The appreciation I am looking for is more in the Col. Nathan Jessep, A Few Good Men style. I was listening to a news story about heroin abuse in Russia. It is a huge problem that is devastating the population. At this point they have my sympathy. It is difficult to live this day in age without knowing someone whose life was affected in some way by an addiction issue. So, I'm driving along feeling badly for the country.

And then, some guy is translated blaming the US for the problem. It seems in his view our country is not doing enough to stop the drug proliferation from spreading out of Afghanistan. Are you kidding me?

How can it be the same countries that miss no opportunity to criticize and harass the US for being "where we don't belong" are also the same countries that want us to fix all their problems? Do they not know we can't even fix our pharmaceutical drug issues let alone street drug problem? If you want the darn poppy field destroyed - contribute more men to the cause! Work as allies instead of waiting on the sidelines. And if you can't do that, then by all means as Col. Jessep suggests, "Say thank you and be on your way."

Now, it is Fatherhood Friday! So, scoot on over to DadBlogs and read some great stories and thoughts!

Thursday, December 10, 2009

*raging loudly at the world*

I had planned to write a lighthearted post about the wonderful things to be enjoyed in life for today. Sadly, that will not be happening.

A child at my school committed suicide yesterday. A preteen who has barely had a glimpse of the wonderful and exciting things life has to offer decided to exit before she could even grasp what she was leaving behind. Sympathy and sadness do not begin to convey the feelings I have for her parents and family. Please keep this family in your thoughts and prayers. I can't begin to imagine the suffering they are facing and I am sure they need all the strength they can get.

Tuesday, December 8, 2009

Tuesday's Tidbits

Life has been hectic, but I have picked up a few odds and ends to share.

~ In reviewing Christmas lists Hubby wanted to know what in the world Teen would want with Star Wars action figures. He specifically pointed-out to her that half of what she wants is on   Non-pulsed she looked up and said, "I am your daughter."

~ We all have those moments. Mine came on a rainy car drive in a crowded area. We were rushing to get to the roller rink to have fun. Boy was beside me, using fritos to make tusks and becoming a walrus. When pressed to look I mumbled something about letting me drive. It hit me like a ton of bricks - I was so focused on getting to the fun, I was missing it. So, I looked over and said show me. He replied, "I already ate one of my tusks." After much giggling he donned a new pair to do his walrus imitation.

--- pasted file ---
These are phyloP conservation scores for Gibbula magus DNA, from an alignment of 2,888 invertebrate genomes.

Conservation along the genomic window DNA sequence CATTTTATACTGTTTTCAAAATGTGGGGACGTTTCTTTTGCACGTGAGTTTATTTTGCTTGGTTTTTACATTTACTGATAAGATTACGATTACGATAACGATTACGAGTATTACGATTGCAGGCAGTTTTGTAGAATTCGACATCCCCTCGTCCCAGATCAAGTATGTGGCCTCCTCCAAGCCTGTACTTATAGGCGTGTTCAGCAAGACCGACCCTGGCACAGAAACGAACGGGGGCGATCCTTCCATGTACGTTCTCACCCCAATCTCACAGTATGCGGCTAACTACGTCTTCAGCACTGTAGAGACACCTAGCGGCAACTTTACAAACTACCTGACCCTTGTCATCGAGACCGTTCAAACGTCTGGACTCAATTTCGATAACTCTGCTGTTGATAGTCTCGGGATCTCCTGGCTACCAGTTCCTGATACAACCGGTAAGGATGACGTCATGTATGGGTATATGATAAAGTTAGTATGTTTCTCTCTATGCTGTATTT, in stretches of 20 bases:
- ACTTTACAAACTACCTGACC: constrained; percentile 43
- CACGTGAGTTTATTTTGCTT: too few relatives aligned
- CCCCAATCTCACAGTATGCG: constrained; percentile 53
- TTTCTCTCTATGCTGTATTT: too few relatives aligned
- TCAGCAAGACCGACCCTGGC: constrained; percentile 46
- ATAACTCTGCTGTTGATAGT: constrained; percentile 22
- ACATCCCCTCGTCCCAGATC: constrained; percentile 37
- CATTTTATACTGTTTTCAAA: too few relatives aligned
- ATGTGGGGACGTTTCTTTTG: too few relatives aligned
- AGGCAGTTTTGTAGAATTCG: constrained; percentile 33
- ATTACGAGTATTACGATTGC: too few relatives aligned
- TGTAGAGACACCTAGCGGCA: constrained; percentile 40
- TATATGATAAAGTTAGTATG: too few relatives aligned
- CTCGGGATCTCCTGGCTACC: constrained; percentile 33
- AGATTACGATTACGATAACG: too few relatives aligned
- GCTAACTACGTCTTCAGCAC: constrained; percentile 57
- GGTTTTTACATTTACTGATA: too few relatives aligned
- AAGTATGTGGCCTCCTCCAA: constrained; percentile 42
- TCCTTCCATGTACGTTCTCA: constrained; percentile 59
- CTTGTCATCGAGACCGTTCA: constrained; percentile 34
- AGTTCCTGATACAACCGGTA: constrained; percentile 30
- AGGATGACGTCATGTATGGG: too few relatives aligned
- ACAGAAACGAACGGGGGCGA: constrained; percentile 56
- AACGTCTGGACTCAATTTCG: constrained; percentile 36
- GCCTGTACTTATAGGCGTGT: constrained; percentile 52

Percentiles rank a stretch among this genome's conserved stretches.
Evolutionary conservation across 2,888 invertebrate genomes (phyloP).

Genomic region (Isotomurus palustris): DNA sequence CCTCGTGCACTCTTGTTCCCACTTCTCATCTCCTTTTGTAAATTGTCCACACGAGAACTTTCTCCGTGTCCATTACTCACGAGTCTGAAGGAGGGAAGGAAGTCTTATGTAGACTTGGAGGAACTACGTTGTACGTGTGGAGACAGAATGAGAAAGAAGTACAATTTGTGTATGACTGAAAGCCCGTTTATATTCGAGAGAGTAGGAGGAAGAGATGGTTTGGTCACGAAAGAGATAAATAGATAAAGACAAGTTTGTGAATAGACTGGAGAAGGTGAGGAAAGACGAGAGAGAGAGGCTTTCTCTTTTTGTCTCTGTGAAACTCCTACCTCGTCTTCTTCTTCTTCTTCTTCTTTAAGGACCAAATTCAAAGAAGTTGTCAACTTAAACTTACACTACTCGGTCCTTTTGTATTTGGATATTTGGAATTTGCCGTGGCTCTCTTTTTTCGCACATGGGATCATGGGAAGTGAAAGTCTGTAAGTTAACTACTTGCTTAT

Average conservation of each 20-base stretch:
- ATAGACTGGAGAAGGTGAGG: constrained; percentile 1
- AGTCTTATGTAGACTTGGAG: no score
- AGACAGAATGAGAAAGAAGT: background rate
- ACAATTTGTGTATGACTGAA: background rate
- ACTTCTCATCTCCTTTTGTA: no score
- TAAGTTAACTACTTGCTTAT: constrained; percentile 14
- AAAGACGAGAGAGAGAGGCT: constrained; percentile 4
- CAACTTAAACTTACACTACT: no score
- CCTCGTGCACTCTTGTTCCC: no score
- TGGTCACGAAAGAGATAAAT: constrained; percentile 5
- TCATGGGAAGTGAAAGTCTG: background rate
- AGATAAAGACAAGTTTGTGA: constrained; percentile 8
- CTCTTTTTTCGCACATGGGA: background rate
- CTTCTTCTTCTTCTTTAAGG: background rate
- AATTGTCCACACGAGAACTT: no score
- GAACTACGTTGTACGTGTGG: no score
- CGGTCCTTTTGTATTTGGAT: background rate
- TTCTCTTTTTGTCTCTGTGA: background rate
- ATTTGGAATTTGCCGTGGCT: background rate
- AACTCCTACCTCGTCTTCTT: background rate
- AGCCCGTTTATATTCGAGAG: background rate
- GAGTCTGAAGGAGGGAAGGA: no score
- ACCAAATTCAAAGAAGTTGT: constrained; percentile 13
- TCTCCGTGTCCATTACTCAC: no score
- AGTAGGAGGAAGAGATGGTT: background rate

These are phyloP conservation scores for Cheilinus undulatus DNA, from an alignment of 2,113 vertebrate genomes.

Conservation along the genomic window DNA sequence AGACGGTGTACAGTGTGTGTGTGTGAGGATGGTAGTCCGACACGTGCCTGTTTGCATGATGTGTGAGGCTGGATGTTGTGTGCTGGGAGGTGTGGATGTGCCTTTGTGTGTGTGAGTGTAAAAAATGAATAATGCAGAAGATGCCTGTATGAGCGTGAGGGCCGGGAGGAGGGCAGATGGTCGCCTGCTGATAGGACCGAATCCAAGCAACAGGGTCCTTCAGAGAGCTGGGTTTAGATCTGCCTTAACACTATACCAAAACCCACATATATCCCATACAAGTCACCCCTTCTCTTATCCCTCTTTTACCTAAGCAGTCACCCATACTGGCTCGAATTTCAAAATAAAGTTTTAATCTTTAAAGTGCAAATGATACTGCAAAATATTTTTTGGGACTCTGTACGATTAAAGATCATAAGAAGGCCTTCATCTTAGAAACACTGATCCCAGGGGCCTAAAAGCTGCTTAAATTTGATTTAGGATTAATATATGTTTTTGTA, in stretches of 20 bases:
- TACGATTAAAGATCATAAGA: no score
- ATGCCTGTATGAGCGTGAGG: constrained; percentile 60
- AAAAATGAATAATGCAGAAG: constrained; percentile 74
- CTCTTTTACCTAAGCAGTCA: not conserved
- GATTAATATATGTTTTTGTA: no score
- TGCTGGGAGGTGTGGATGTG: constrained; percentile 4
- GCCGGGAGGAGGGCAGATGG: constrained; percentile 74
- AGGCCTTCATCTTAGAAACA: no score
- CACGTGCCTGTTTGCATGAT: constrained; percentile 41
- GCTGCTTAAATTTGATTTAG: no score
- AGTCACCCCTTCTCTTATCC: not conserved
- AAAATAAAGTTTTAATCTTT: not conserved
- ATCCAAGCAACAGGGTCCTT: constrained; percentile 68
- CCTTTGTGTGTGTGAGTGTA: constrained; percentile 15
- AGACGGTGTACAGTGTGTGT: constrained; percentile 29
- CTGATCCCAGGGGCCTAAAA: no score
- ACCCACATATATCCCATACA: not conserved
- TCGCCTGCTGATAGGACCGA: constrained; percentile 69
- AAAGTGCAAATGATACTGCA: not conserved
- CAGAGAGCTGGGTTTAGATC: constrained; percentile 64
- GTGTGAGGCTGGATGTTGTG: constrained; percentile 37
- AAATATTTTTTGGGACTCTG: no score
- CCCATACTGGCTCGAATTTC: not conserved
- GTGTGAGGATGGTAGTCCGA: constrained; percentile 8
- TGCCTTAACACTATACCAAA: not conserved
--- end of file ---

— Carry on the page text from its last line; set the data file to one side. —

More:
~ In a hectic moment I was busily trying to tidy the kitchen. Youngest came up to let me know she had to change her clothes. (seems the bus was later than normal and though she ran home, she needed to make a change) She modeled her new outfit and explained, "I observed you cleaning up before, so I knew just what to do." Now if I can only get the rest of the family to observe me on cleaning day.

OK, I have to rush off for Teen's Christmas orchestra concert! Have a great week!

Thursday, December 3, 2009

Boys are Different

Having a 5 year-old in the house is an exhausting amazing prospect. The world transitions from hands-on exploration to cognitive deduction and reasoning, at times I swear that you can see the gears turning in their heads. This was certainly the case this past weekend.

We were blessed with the opportunity to care for my 18 month-old nephew for the practically sleepless night of Thanksgiving and the following day. After a morning filled with mom & dad shopping activity, it was time for lunch and a well-deserved nap. While preparing Nephew for his rest, Youngest came in to gloat say good night.

I was just changing his diaper when she took a good look at him. (apparently the first look she has taken in the 5 months he has lived in Sunnyville) She looked to me with questions clearly ready to spring from her lips. Watching her confusion settle into a controllable flow, I completed the diaper change. Youngest then asked, "Is that long circle thing gonna be stuck on his bumm forever?"

"Yup," was all I could manage without bursting into giggles.

After a few moments of gear turning she asked, "So all boys have that kind of bumm?" In response to my second "Yup" she replied "Oh." In a voice better fitted to finding a smashed bug on your shoe.